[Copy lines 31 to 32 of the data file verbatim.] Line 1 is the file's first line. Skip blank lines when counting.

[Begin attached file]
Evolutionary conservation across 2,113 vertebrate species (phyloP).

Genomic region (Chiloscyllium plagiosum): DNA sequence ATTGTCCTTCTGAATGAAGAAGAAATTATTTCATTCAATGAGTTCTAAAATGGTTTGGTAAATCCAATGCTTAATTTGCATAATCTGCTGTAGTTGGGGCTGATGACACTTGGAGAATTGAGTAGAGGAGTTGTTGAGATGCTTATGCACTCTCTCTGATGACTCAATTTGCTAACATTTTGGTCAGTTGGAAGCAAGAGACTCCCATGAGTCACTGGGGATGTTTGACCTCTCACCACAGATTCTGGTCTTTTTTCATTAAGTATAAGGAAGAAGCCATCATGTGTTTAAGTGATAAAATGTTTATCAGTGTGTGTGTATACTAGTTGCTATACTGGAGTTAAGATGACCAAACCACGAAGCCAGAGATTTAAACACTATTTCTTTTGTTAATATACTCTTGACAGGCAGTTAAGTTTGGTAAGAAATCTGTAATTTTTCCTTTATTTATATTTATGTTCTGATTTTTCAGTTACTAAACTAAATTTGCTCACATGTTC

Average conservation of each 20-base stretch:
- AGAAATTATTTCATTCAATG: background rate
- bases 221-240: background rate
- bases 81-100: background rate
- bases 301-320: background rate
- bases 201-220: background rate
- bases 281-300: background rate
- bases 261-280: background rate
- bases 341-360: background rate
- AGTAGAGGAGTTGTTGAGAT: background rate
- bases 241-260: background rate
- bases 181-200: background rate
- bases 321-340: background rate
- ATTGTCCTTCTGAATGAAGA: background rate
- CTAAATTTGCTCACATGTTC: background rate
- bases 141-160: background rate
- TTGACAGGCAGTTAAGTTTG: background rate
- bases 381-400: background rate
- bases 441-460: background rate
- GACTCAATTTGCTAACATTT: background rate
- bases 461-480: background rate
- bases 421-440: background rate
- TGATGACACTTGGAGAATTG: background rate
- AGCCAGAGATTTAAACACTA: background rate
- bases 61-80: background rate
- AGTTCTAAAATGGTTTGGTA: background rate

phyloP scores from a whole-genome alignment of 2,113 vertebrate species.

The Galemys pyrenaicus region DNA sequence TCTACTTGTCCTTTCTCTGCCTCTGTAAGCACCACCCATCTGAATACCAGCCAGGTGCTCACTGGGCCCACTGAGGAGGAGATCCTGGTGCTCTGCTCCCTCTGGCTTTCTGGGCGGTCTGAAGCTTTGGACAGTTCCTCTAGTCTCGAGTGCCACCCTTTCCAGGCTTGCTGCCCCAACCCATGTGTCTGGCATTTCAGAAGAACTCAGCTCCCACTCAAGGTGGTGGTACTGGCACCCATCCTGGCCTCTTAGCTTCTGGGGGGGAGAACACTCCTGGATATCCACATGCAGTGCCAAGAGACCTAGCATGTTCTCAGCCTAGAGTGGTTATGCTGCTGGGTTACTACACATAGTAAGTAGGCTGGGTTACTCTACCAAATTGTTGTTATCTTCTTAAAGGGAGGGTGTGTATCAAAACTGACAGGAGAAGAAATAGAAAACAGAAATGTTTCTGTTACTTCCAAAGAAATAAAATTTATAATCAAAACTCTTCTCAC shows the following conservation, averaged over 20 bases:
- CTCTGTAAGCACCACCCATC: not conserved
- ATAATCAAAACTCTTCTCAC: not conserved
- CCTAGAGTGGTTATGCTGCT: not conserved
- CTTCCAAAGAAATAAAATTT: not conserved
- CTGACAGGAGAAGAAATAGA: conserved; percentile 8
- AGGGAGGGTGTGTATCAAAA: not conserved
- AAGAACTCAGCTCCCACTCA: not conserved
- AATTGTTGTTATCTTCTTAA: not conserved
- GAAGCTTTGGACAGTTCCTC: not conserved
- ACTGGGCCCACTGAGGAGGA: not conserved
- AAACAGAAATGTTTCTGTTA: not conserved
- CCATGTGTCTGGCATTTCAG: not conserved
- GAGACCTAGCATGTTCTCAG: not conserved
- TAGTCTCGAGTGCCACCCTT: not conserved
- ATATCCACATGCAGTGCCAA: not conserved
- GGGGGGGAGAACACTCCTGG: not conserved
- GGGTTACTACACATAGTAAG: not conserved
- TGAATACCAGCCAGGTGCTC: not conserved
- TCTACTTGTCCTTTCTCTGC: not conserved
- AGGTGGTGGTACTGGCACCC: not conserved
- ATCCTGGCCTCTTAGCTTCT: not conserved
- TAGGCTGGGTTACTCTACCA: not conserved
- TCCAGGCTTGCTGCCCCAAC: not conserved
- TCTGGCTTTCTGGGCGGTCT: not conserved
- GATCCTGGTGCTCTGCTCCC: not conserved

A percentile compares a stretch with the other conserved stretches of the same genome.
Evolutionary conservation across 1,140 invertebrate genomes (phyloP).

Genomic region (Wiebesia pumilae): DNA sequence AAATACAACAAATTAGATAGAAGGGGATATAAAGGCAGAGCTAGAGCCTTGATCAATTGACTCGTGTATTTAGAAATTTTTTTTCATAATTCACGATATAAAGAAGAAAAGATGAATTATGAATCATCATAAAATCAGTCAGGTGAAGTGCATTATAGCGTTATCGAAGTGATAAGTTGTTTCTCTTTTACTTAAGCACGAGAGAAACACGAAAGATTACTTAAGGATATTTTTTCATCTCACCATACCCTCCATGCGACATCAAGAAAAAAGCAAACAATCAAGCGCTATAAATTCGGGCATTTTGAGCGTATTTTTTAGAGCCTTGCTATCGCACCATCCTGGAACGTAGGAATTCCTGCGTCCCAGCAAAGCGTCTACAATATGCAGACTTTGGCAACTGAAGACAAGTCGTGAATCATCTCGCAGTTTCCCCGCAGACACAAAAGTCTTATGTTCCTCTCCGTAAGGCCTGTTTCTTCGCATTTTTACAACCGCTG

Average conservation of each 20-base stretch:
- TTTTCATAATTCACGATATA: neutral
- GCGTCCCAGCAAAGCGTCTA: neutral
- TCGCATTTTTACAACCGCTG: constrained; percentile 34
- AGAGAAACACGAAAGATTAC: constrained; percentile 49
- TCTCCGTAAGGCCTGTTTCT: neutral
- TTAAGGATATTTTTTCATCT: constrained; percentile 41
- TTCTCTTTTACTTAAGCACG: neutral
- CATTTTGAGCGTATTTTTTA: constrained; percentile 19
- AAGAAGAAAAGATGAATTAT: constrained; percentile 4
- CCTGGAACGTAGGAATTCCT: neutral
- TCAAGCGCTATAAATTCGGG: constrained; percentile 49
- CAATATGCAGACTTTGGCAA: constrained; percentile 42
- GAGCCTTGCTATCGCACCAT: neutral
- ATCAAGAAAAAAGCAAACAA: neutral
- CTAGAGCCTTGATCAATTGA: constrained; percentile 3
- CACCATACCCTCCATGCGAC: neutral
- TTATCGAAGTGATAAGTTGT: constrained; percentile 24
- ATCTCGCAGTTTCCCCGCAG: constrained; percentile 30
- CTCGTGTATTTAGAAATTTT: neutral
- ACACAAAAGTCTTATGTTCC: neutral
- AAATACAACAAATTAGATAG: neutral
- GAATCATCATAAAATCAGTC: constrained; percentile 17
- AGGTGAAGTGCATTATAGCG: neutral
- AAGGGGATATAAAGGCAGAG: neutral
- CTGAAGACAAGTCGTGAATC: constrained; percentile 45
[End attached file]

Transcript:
- CTCTGTAAGCACCACCCATC: not conserved
- ATAATCAAAACTCTTCTCAC: not conserved